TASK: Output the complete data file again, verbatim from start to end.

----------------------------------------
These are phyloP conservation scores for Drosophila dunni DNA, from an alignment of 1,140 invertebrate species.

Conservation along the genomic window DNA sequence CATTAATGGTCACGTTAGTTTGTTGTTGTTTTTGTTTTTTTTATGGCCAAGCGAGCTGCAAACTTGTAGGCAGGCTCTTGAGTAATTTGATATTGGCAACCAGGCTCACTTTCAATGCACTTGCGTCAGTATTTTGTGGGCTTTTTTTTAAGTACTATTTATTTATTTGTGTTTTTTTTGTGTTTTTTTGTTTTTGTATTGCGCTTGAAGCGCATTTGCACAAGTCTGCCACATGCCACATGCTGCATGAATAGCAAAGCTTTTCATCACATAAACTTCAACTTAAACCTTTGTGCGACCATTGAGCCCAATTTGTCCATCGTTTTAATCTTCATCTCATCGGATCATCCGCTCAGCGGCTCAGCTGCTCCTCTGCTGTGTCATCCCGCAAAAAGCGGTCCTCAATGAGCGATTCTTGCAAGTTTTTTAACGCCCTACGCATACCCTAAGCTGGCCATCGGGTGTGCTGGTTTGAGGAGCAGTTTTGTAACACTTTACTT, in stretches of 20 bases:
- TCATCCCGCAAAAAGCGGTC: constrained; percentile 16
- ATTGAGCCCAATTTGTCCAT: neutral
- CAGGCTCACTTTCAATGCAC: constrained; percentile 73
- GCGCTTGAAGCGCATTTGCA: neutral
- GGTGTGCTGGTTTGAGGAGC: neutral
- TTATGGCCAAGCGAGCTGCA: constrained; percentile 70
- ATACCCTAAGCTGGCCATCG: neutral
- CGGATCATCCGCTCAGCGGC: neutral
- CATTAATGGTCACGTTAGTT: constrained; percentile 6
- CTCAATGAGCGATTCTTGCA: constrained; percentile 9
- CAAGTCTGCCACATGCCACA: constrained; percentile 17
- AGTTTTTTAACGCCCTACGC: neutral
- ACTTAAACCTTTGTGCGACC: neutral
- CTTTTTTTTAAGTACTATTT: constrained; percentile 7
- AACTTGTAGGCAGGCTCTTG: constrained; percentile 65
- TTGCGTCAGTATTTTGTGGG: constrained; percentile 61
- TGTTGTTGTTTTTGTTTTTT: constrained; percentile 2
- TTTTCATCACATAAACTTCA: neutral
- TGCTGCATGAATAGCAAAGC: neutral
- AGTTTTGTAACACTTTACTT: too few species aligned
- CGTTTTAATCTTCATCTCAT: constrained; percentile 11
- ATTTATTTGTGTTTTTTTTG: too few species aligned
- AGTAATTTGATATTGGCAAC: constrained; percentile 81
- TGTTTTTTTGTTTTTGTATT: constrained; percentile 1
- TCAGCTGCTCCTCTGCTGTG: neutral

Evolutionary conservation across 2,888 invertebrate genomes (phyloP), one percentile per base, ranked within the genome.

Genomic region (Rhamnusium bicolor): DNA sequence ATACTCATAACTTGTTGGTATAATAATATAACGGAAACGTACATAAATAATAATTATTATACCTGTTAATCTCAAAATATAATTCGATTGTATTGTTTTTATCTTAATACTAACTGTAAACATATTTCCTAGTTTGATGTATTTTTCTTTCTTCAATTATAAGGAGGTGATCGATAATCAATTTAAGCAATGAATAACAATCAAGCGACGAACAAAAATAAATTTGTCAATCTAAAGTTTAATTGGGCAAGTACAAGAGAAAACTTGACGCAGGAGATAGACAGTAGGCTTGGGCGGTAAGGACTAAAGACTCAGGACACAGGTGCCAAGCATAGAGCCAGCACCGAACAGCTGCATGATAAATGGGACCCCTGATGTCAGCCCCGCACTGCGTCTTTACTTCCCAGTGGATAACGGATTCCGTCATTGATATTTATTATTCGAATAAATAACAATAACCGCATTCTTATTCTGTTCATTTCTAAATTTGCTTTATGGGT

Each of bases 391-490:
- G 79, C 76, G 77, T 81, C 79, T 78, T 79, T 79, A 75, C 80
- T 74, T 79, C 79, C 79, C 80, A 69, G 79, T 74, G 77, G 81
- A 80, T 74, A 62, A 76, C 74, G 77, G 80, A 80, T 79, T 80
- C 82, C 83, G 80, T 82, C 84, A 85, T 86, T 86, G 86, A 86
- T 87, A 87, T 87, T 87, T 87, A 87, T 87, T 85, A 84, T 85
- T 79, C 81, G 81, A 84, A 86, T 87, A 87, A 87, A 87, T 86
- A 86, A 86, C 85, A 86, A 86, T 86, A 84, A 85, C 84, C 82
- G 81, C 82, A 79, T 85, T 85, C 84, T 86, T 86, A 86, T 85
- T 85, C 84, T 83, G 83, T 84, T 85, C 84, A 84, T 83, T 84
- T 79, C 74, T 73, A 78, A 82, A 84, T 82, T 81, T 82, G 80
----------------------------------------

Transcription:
These are phyloP conservation scores for Drosophila dunni DNA, from an alignment of 1,140 invertebrate species.

Conservation along the genomic window DNA sequence CATTAATGGTCACGTTAGTTTGTTGTTGTTTTTGTTTTTTTTATGGCCAAGCGAGCTGCAAACTTGTAGGCAGGCTCTTGAGTAATTTGATATTGGCAACCAGGCTCACTTTCAATGCACTTGCGTCAGTATTTTGTGGGCTTTTTTTTAAGTACTATTTATTTATTTGTGTTTTTTTTGTGTTTTTTTGTTTTTGTATTGCGCTTGAAGCGCATTTGCACAAGTCTGCCACATGCCACATGCTGCATGAATAGCAAAGCTTTTCATCACATAAACTTCAACTTAAACCTTTGTGCGACCATTGAGCCCAATTTGTCCATCGTTTTAATCTTCATCTCATCGGATCATCCGCTCAGCGGCTCAGCTGCTCCTCTGCTGTGTCATCCCGCAAAAAGCGGTCCTCAATGAGCGATTCTTGCAAGTTTTTTAACGCCCTACGCATACCCTAAGCTGGCCATCGGGTGTGCTGGTTTGAGGAGCAGTTTTGTAACACTTTACTT, in stretches of 20 bases:
- TCATCCCGCAAAAAGCGGTC: constrained; percentile 16
- ATTGAGCCCAATTTGTCCAT: neutral
- CAGGCTCACTTTCAATGCAC: constrained; percentile 73
- GCGCTTGAAGCGCATTTGCA: neutral
- GGTGTGCTGGTTTGAGGAGC: neutral
- TTATGGCCAAGCGAGCTGCA: constrained; percentile 70
- ATACCCTAAGCTGGCCATCG: neutral
- CGGATCATCCGCTCAGCGGC: neutral
- CATTAATGGTCACGTTAGTT: constrained; percentile 6
- CTCAATGAGCGATTCTTGCA: constrained; percentile 9
- CAAGTCTGCCACATGCCACA: constrained; percentile 17
- AGTTTTTTAACGCCCTACGC: neutral
- ACTTAAACCTTTGTGCGACC: neutral
- CTTTTTTTTAAGTACTATTT: constrained; percentile 7
- AACTTGTAGGCAGGCTCTTG: constrained; percentile 65
- TTGCGTCAGTATTTTGTGGG: constrained; percentile 61
- TGTTGTTGTTTTTGTTTTTT: constrained; percentile 2
- TTTTCATCACATAAACTTCA: neutral
- TGCTGCATGAATAGCAAAGC: neutral
- AGTTTTGTAACACTTTACTT: too few species aligned
- CGTTTTAATCTTCATCTCAT: constrained; percentile 11
- ATTTATTTGTGTTTTTTTTG: too few species aligned
- AGTAATTTGATATTGGCAAC: constrained; percentile 81
- TGTTTTTTTGTTTTTGTATT: constrained; percentile 1
- TCAGCTGCTCCTCTGCTGTG: neutral

Evolutionary conservation across 2,888 invertebrate genomes (phyloP), one percentile per base, ranked within the genome.

Genomic region (Rhamnusium bicolor): DNA sequence ATACTCATAACTTGTTGGTATAATAATATAACGGAAACGTACATAAATAATAATTATTATACCTGTTAATCTCAAAATATAATTCGATTGTATTGTTTTTATCTTAATACTAACTGTAAACATATTTCCTAGTTTGATGTATTTTTCTTTCTTCAATTATAAGGAGGTGATCGATAATCAATTTAAGCAATGAATAACAATCAAGCGACGAACAAAAATAAATTTGTCAATCTAAAGTTTAATTGGGCAAGTACAAGAGAAAACTTGACGCAGGAGATAGACAGTAGGCTTGGGCGGTAAGGACTAAAGACTCAGGACACAGGTGCCAAGCATAGAGCCAGCACCGAACAGCTGCATGATAAATGGGACCCCTGATGTCAGCCCCGCACTGCGTCTTTACTTCCCAGTGGATAACGGATTCCGTCATTGATATTTATTATTCGAATAAATAACAATAACCGCATTCTTATTCTGTTCATTTCTAAATTTGCTTTATGGGT

Each of bases 391-490:
- G 79, C 76, G 77, T 81, C 79, T 78, T 79, T 79, A 75, C 80
- T 74, T 79, C 79, C 79, C 80, A 69, G 79, T 74, G 77, G 81
- A 80, T 74, A 62, A 76, C 74, G 77, G 80, A 80, T 79, T 80
- C 82, C 83, G 80, T 82, C 84, A 85, T 86, T 86, G 86, A 86
- T 87, A 87, T 87, T 87, T 87, A 87, T 87, T 85, A 84, T 85
- T 79, C 81, G 81, A 84, A 86, T 87, A 87, A 87, A 87, T 86
- A 86, A 86, C 85, A 86, A 86, T 86, A 84, A 85, C 84, C 82
- G 81, C 82, A 79, T 85, T 85, C 84, T 86, T 86, A 86, T 85
- T 85, C 84, T 83, G 83, T 84, T 85, C 84, A 84, T 83, T 84
- T 79, C 74, T 73, A 78, A 82, A 84, T 82, T 81, T 82, G 80